Note: In 1980, I experienced a volcano in a very small way.  In the aftermath of the Mount Saint Helens eruption, volcanic ash rained down.  Workers were hosing the scratchy dust off vehicles as they traveled through town.  Pedestrians were wearing surgical masks to avoid breathing the ash and dust.  I scurried from bus to train as I made my way out of Portland, Oregon - more than 70 miles from the site of the explosion.  Nature is truly impressive and awesome and constantly reminds us that we are much smaller than we think.


Nonfiction Monday is here today! 
 Please add your post to the form and check back later to see the roundup of today's contributions.

Please keep in mind that I work all day, 
so all of the posts may not be updated until much later in the evening.

  • Jen from Perogies and Gyoza shares When I Was Eight, a beautifully illustrated story about a very determined girl who survived the abuses of the Canadian residential school system and achieved her goal to read (and now to write).

  • Frog Song by Brenda Guiberson, is the featured book at Jean Little Library, where Jennifer shares her experience of using Frog Song with 4-year-olds.


  • Anastasia of Booktalking says, "Summer is a good time to eat light healthy meals, so here are some recipes for kids to try!" Check out Delicious Vegetarian Main Dishes, part of the You're the Chef series, at her blog.

  • Food is popular today!  Cindy and Lynn at Bookends also reviewed Relish, noting that "they enjoyed serving up this visual feast of a graphic novel foodie biography."

  • At Stacking Books, Reshama is featuring Into the Deep, the "story of Naturalist and Explorer William Bebe. Beautifully illustrated and a great read for introducing the concept of what is a Naturalist."





And that's a wrap, folks!  I'll add any late entries tomorrow.

Wednesday, June 12, 2013

The Boy on the Porch - a review

Creech, Sharon. 2013. The Boy on the Porch. New York: Harper Collins.

(Advance Reader Copy supplied by publisher)

When John and Marta find a young boy, about six-years-old, asleep on their rural porch one morning, they are puzzled indeed. Sleeping serenely, it is hours before the boy wakes up, and when he does, he is alert and interested, but seemingly unconcerned about his situation,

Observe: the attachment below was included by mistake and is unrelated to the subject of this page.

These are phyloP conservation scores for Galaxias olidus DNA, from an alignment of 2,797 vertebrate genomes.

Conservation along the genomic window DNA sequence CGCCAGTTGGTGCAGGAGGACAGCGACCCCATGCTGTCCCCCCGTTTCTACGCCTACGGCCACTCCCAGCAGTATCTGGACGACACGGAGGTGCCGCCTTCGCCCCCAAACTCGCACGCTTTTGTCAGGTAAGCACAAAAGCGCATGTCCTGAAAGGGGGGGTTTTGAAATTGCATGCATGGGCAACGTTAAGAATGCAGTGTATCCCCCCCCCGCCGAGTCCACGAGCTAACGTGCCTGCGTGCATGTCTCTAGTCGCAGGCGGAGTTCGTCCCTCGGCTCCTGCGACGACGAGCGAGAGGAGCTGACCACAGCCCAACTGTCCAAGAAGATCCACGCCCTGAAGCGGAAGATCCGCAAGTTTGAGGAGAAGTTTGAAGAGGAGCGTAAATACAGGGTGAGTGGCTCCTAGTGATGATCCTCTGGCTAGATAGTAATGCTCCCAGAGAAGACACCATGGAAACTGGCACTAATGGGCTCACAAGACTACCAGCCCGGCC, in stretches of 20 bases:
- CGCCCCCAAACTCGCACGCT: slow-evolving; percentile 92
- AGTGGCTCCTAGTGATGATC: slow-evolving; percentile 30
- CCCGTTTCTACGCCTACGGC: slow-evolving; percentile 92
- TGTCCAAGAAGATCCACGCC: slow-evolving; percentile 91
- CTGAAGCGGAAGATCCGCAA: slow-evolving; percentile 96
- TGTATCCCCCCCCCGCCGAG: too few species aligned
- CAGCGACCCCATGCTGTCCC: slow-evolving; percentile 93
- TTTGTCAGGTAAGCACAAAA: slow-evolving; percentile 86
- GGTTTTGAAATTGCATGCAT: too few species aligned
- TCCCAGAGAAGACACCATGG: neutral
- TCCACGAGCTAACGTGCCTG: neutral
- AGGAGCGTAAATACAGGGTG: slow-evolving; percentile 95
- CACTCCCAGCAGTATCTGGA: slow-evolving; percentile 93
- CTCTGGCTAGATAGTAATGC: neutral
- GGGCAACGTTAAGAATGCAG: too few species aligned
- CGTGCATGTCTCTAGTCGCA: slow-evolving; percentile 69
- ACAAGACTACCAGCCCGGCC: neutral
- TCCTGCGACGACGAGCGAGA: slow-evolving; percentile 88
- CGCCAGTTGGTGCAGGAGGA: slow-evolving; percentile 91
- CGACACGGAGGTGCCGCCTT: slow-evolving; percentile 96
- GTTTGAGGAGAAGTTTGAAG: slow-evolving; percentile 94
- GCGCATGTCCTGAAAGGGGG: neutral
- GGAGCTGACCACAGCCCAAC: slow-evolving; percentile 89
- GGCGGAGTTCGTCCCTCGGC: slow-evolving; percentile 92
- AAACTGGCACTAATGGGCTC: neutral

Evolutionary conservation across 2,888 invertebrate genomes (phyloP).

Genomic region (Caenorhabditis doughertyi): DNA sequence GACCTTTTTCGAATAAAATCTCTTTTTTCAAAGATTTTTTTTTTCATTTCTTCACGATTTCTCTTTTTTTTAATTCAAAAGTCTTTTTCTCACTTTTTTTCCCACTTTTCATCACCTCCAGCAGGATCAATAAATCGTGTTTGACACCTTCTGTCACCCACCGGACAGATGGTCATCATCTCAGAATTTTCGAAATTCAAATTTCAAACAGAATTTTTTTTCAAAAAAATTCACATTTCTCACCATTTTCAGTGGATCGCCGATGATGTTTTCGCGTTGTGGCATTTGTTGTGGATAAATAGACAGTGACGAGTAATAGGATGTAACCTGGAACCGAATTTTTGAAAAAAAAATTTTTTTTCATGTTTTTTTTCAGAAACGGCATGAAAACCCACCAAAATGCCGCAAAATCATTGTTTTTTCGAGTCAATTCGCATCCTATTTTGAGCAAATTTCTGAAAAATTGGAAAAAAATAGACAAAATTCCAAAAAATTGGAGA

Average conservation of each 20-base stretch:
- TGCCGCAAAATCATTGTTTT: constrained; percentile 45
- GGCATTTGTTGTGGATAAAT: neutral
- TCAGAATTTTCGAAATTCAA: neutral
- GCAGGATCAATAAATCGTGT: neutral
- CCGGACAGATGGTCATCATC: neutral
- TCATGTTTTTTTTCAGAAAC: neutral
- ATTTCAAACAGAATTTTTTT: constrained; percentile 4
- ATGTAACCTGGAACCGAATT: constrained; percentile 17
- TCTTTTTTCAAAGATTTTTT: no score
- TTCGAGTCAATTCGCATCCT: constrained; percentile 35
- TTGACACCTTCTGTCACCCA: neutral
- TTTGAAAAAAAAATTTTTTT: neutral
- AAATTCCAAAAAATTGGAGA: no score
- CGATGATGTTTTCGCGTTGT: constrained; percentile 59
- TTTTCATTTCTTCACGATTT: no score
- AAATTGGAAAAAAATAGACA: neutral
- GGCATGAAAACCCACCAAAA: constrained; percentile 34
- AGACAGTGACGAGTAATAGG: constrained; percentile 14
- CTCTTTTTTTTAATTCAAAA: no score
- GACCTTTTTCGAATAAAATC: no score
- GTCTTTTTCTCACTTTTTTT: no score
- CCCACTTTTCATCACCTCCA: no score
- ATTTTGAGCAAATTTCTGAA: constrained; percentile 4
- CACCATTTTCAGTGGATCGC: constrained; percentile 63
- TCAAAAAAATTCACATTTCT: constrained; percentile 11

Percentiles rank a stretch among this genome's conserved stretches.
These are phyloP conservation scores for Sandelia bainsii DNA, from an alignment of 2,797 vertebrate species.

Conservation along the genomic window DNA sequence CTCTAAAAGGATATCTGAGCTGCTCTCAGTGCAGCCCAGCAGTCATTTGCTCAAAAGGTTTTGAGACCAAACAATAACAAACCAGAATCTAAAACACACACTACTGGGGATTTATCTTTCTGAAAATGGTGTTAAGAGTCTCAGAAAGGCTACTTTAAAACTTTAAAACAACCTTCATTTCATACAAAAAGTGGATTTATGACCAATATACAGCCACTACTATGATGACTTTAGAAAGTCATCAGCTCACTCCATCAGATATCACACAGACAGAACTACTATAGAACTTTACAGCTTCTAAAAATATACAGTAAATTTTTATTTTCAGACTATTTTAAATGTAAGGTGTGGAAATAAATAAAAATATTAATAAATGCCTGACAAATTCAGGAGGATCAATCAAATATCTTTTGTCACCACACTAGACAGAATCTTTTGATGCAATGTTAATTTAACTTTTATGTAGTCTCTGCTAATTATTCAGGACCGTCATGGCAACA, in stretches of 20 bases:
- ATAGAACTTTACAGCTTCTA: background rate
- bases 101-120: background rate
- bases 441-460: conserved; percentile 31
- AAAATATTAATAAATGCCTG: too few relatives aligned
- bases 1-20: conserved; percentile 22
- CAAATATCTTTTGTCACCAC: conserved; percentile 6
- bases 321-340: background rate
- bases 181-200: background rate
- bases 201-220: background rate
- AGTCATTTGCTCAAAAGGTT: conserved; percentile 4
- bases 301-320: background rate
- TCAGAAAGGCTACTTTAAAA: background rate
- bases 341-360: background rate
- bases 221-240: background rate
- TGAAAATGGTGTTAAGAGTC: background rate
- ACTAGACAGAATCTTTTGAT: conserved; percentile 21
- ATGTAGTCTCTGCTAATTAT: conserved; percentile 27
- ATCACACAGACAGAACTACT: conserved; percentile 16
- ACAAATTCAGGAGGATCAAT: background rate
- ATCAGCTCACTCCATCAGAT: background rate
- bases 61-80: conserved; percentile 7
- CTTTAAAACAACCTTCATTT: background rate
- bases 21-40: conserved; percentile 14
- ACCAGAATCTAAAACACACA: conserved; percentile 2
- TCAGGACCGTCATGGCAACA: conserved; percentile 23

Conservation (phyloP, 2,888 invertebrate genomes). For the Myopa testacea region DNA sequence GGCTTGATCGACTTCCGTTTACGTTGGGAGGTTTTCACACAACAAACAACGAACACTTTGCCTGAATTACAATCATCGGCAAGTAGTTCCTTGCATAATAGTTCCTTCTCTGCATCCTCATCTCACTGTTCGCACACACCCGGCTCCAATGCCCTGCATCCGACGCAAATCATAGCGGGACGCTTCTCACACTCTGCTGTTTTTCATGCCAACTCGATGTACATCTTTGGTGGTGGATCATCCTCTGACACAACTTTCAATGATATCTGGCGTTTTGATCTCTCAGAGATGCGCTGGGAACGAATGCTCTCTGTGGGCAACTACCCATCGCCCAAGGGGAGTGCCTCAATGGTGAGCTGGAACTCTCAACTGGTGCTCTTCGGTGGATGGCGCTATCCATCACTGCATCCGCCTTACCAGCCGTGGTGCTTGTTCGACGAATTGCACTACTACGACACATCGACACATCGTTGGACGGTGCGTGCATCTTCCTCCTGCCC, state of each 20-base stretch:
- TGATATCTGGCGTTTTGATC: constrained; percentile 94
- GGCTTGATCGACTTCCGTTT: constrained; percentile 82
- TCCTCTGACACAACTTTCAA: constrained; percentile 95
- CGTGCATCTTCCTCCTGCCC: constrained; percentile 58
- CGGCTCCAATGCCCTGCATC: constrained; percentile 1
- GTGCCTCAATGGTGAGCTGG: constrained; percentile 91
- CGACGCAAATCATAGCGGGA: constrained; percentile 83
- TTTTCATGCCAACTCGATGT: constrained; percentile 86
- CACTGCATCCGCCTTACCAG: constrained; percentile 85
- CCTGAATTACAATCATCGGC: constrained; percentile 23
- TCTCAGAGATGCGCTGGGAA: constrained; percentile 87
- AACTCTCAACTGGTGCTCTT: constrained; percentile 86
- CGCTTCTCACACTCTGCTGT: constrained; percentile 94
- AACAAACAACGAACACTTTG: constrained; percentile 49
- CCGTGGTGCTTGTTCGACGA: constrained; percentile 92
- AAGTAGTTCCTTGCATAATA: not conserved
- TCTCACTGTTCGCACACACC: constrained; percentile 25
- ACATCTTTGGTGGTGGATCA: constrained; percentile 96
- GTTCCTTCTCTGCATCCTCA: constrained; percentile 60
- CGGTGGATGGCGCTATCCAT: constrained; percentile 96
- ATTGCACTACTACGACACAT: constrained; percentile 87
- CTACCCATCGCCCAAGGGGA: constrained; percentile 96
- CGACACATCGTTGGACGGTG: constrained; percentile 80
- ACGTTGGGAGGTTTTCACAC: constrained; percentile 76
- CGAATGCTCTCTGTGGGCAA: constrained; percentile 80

The boy reached into his pocket, withdrew a crumpled note, and handed it to Marta.
Pleese taik kair of Jacob. He is a god good boy. Wil be bak wen we can.

Although Jacob does not talk, it soon becomes clear that he has an innate ability to create music and to communicate with animals.  Remote neighbors of the farming community begin to speak of a boy who rides a cow.  A childless couple, John and Marta become quite fond of the strange boy, but continue to wonder how he came to be on their porch and when someone might come for him,

     "When do you think the people will come back for him?"
     "Soon, don't you think? Surely, soon."
Days turn into weeks, and weeks turn into months, and still, no one comes for the boy; John and Marta, in their own quiet way, begin to hope that perhaps, no one ever will.

Like several of her other recent titles, in The Boy on the Porch, Sharon Creech showcases her ability to write books that hover somewhere between here and there,  then and now, fantasy and reality.  Transcending place and time, Sharon Creech is a masterful storyteller - heartwarming and relevant.


Note:
This is Creech's second consecutive book that features an unusual young boy who creates great change in the lives of those whom he meets (The Great Unexpected, Harper Collins, 2012). It's also the second book that I've read in as many months that features a mute, yet communicative boy (Wild Boy: The Real Life of the Savage of Aveyron, Candlewick, 2013).  Interesting how that works out sometimes.